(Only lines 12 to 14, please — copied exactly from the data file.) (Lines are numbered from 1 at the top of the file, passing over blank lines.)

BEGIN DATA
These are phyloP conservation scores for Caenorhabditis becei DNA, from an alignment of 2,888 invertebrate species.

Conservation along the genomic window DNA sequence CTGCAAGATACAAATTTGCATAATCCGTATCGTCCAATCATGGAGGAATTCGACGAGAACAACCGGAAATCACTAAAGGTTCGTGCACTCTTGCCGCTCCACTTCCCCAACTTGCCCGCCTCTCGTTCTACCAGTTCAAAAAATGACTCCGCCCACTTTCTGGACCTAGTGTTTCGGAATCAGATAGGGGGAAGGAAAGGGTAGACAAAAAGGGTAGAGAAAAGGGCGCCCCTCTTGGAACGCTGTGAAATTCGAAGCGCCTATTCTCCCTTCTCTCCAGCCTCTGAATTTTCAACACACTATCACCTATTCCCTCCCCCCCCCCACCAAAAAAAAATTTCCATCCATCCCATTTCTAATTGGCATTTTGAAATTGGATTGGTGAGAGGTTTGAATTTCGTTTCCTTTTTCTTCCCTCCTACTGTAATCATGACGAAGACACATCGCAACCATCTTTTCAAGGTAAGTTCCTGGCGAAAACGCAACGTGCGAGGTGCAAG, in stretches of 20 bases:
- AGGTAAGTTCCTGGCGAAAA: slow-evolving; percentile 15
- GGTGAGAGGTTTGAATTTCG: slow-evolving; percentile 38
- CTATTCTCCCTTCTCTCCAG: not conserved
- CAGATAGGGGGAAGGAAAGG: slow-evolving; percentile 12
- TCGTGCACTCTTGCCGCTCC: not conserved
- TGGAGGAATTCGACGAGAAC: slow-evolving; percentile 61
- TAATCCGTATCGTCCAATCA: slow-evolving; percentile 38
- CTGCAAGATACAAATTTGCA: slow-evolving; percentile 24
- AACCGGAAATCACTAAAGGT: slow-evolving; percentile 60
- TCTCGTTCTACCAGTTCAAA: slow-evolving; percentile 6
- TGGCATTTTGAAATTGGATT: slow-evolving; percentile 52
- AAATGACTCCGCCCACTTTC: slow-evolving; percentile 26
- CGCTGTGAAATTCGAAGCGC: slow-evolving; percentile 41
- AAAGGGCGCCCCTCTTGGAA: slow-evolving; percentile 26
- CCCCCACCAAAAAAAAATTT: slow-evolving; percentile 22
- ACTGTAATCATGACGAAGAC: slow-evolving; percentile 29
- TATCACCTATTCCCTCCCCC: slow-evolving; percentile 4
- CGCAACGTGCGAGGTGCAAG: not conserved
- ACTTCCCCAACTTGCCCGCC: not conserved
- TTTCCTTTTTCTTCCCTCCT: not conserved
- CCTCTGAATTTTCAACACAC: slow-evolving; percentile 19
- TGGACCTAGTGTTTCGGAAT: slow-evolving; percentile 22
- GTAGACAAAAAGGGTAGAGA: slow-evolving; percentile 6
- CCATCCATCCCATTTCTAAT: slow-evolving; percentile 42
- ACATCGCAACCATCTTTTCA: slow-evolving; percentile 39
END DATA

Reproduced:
- TCTCGTTCTACCAGTTCAAA: slow-evolving; percentile 6
- TGGCATTTTGAAATTGGATT: slow-evolving; percentile 52
- AAATGACTCCGCCCACTTTC: slow-evolving; percentile 26